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Don’t be shy about asking your adviser tough questions. You don’t want to find out after the fact that your portfolio isn’t as responsible as you thought it was.
As sustainable, responsible and impact investing (SRI) continues to gain popularity, more investors have questions and are curious to see if it’s right for them.
According to US SIF, the Sustainable Investment Forum, about $8.4 trillion is invested using sustainable investing strategies in the U.S. — that’s equivalent to one out of every eight professionally managed dollars.
In ESG Investing, Money Changes Everything
Despite some of the negative politics leveled at responsible investing, using ESG (environmental, social and governance) metrics to construct a portfolio is simply a good practice. As a fiduciary, it’s important for me to know as much about a potential investment as possible, and ESG metrics are just as important as traditional, fundamental measurements.
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It’s critical to keep in mind there is a difference between ESG and sustainable investing. ESG is simply the metrics — it’s the data that helps your adviser make a decision about your investments. Sustainable investing is the final portfolio. Some investment managers will try to create a portfolio by layering ESG risk metrics over a traditional index such as the S&P 500. While this may have a better outcome than the original portfolio, it still usually includes fossil fuel companies and other non-sustainable companies.
A truly sustainable investment portfolio is built with intention, asking the question, “What kinds of companies are going to make the world a more sustainable and resilient place?” It’s a new way of thinking for a new economy.
I like to describe the difference like this: An ESG index that reduces its exposure to ExxonMobil is “less bad.” A portfolio that eliminates the company is better. But a portfolio that replaces it with First Solar is sustainable.
With all of that in mind, here are three key questions that you should ask your financial adviser about responsible investing:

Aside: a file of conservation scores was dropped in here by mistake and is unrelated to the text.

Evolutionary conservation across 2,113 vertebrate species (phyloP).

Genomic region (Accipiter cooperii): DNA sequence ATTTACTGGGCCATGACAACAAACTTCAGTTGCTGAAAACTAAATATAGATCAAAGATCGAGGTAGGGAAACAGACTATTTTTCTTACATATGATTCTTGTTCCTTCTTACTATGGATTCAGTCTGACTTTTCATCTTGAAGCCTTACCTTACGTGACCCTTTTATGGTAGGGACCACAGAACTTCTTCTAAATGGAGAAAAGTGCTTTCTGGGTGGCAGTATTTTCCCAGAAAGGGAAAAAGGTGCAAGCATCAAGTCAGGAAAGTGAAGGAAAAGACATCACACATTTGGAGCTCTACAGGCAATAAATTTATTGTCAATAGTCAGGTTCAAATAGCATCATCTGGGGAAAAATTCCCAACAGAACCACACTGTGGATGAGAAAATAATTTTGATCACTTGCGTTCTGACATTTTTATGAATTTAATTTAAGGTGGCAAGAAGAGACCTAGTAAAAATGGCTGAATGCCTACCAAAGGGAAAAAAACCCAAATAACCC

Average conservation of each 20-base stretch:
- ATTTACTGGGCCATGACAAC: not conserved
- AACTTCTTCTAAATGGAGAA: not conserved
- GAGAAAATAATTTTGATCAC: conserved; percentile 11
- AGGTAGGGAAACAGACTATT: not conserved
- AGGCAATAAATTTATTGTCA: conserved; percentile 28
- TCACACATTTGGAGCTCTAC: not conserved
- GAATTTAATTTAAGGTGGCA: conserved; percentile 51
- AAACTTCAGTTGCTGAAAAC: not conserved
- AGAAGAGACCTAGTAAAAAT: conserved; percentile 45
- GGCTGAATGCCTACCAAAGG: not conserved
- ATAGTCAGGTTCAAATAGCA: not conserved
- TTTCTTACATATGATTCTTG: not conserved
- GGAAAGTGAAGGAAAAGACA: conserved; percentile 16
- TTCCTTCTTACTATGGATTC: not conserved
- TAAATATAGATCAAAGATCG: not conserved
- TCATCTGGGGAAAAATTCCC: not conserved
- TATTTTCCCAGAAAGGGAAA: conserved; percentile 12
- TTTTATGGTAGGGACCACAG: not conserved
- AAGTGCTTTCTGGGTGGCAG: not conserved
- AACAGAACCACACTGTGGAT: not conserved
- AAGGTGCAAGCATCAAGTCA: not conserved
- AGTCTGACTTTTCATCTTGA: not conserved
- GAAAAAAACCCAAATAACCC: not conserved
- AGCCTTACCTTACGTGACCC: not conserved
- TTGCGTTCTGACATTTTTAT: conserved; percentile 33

The practice has been around for decades, but only a select few advisers have specialized in it. Brokerage houses of all sizes have added ESG portfolios to their investment options, but not all of their advisers have taken the opportunity to educate themselves on the ins and outs of SRI. Look for advisers with the CSRIC designation, which means they are a Chartered SRI counselor and completed a course on the topic.
Four Sustainable Investments That Could Have a Positive Impact
All too often, the ESG portfolios that brokerages put together include greenwashed ESG index funds, or ESG funds that are not sustainable. As described above, these portfolios are simply less bad versions of traditional stock indexes. I’ve found that most individual investors are interested in a solutions-based portfolio — one that truly reflects their personal values. An impersonal ESG index fund likely won’t meet your priorities. It’s just as important to understand what companies the adviser is removing from and adding to your portfolio.
A great way to eliminate the oftentimes proprietary investment recommendations proposed is for an adviser to use an outside expert SRI portfolio manager. These are often termed SMAs, or separately managed accounts. Your adviser basically contracts with the outside expert portfolio manager to oversee the investments for you while the adviser continues to manage the relationship. It’s the best of both worlds!
When you choose to invest with your values, it may make for an uncomfortable conversation with your current or prospective adviser. But it’s important that you not be shy about asking the tough questions — you don’t want to get a year or two into the relationship only to find out that your investments include ExxonMobil and DuPont (which is entirely possible with some “less bad” ESG index portfolios).
Five Ways to Invest in Water
These three questions are just a guide to get you started becoming a more responsible investor. There are many more questions to ask depending on your personal situation, values and goals. Make a list before your meeting, and don’t be afraid to say “next” and move on to another expert if your adviser doesn’t understand how to craft a sustainable portfolio that aligns with your values.
This article was written by and presents the views of our contributing adviser, not the Kiplinger editorial staff. You can check adviser records with the SEC or with FINRA.
Peter Krull is the Partner and Director of Sustainable Investments at Earth Equity Advisors, a Prime Capital Investment Advisors company, and has been specializing in sustainable, responsible and impact (SRI) investing for nearly 20 years. He earned the Chartered SRI Counselor® from the College for Financial Planning and has been a member of the Investopedia 100 list of the most influential financial advisers in America. Peter is a longtime advocate for sustainable, fossil-fuel-free investing and works hard to educate his clients and the public on greenwashing in the SRI/ESG industry. He believes strongly in the power of positive, solutions-based sustainable investing focused on the economy of tomorrow.

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